Clients as consultants: Understanding what consumers find helpful in therapy

Beth L. Giurelli (1999)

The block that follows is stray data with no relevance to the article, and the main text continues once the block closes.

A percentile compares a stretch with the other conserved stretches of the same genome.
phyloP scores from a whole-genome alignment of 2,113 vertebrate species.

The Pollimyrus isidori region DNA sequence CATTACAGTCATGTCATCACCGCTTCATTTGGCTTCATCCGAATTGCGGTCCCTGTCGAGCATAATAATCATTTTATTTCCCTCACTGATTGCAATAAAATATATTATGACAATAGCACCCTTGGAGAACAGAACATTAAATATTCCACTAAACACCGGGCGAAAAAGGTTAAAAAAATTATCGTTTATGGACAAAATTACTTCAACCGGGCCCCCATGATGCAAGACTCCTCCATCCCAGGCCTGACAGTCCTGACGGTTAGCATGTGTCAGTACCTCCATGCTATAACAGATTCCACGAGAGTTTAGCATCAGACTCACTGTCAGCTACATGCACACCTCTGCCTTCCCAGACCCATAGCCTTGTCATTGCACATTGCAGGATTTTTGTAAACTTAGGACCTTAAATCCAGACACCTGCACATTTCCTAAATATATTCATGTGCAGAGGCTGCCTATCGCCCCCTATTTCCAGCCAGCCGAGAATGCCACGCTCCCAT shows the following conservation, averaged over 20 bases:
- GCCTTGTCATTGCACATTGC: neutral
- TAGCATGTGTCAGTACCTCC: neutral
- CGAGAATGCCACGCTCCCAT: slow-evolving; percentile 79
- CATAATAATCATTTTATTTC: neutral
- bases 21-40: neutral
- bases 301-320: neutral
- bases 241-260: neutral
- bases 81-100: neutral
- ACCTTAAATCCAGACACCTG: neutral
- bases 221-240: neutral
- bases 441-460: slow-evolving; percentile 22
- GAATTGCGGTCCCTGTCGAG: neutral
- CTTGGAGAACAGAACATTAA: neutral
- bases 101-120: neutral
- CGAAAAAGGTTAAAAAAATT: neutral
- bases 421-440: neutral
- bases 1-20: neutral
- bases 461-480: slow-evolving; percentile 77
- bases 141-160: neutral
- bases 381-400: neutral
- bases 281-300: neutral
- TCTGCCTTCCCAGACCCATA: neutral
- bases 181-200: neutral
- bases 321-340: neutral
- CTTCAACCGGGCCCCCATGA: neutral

This paper describes a research project which sought to understand, from the perspective of the consumer, what clients find to be helpful in therapy. The paper begins by situating the researcher in order to render transparent the context and values behind the study. The empirical research on client preferences and expectations is reviewed, methodological problems are discussed, and the dominant discourse concerning the expert stance of the researcher and clinician is examined. Theoretical and practical tenets underlying narrative therapy and consumerism are explored in light of their non-expert stance; and a need to move to more collaborative practices in both therapy and research is established. The research utilized a survey methodology in which accountability practices are brought into the research arena within the context of a group private practice. Analyses of the results include a detailed understanding of what clients found to be most helpful in therapy. Main findings indicate that consumers find therapist feedback, a solution-focus to therapy, and practical steps which clients can proactively implement to be most helpful. Additional findings indicate that therapist reassurance, objectivity, communication, listening skills, flexibility and understanding are helpful. Major differences by session number were not found. The results represent the combined voices of 73 consumer consultants to the therapy process.